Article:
The diagram also shows the reaction curve for each country. This simply plots the policy instrument values of the one country responding to the other’s choices. It is constructed to represent the country in question setting its own policy instruments to achieve the best outcome for it, given the other country’s policy stance. (Corden, 1985)Since achieving the best outcome here means reaching the highest possible preference curve, the reaction function for country 1 (NRF1) runs through all the points of tangency between vertical lines (which represent country 2’s given policy values) and the indifferent curve for country 1. And country 2’s reaction function (NRF2) joins the points of tangency between horizontal lines and country 2’s indifferent curves.

Figure 2. Nash Equilibrium with Incompatible Exchange Rate Targets in the Two Country Model

In the figure 3, there are three types of equilibrium are represented. N, the Nash equilibrium, is the point at which the two reaction curves intersect; S, the Stackelberg equilibrium, with country 1 as leader; and the contract line joining B1 and B2 being the locus of possible cooperative solutions. The country optimizing myopically forms each curve, which is taking as given the other country’s policies. Hence the intersection depicts the position, which emerges when both countries behave in this way. S is the Stackelberg, or leadership, with country 1 as the leader. Country 1 is not myopic. It determines its own policies so as to force country 2 to adopt policies, which, in combination with its own, provide it with the best attainable level of welfare. This means, S is on country 2’s reaction curve, at the point most advantageous to country 1 (a point of tangency with one of country 1’s preference curves). Notice that although country 1 is the leader, both country 1 and country 2 may be better off under its leadership than under the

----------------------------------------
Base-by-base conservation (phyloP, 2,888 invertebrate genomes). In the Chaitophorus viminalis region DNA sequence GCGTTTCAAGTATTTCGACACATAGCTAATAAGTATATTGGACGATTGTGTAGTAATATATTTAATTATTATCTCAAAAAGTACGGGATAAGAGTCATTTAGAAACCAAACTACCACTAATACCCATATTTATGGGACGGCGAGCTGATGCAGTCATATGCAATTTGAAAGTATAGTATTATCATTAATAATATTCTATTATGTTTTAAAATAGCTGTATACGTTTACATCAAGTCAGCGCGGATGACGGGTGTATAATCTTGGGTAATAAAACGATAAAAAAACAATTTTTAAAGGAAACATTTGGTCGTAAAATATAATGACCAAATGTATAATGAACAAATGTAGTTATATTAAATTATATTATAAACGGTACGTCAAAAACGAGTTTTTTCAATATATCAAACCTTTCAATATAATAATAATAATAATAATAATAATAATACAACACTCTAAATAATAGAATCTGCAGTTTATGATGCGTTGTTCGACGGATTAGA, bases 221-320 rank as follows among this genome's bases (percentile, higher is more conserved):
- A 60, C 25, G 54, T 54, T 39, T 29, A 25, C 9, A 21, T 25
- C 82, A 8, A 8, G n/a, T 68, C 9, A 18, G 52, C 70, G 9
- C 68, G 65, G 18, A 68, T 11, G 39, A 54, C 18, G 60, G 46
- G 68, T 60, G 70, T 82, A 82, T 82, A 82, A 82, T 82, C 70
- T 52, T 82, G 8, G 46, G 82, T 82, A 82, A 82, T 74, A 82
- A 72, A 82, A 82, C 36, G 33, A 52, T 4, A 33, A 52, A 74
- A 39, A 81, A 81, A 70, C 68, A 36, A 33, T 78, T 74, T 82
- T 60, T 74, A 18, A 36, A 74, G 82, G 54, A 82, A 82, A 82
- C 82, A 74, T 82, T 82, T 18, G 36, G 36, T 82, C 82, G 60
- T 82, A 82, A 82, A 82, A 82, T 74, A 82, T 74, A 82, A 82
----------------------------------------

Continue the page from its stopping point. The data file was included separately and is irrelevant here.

myopic Nash regime, which means that S is on better indifferent curves for both countries than is N. Finally, there is the cooperative solution. This is the locus of points of tangency between the indifferent curves of the two countries. Thus the solution is Pareto-optimal: an improvement for both countries simultaneously is not possible from a point on the curve. Which point on this locus is actually chosen depends on a variety of factors, including ‘bargaining strength’.

Figure 3. Stackelberg Leader Solution in the Two Country Model with Incompatible Exchange Rate Targets

Coordinated policies are more desirable than uncoordinated policies, but unfortunately, policymakers generally have an incentive to cheat in these Pareto-improving outcomes, and politically sovereign policymakers seem to have difficulty achieving them. For example, the home country believes the other country will maintain

its instrument at a coordinated equilibrium on the contract curve, it would be in the interests of the home country to move to its reaction function and so obtain a higher level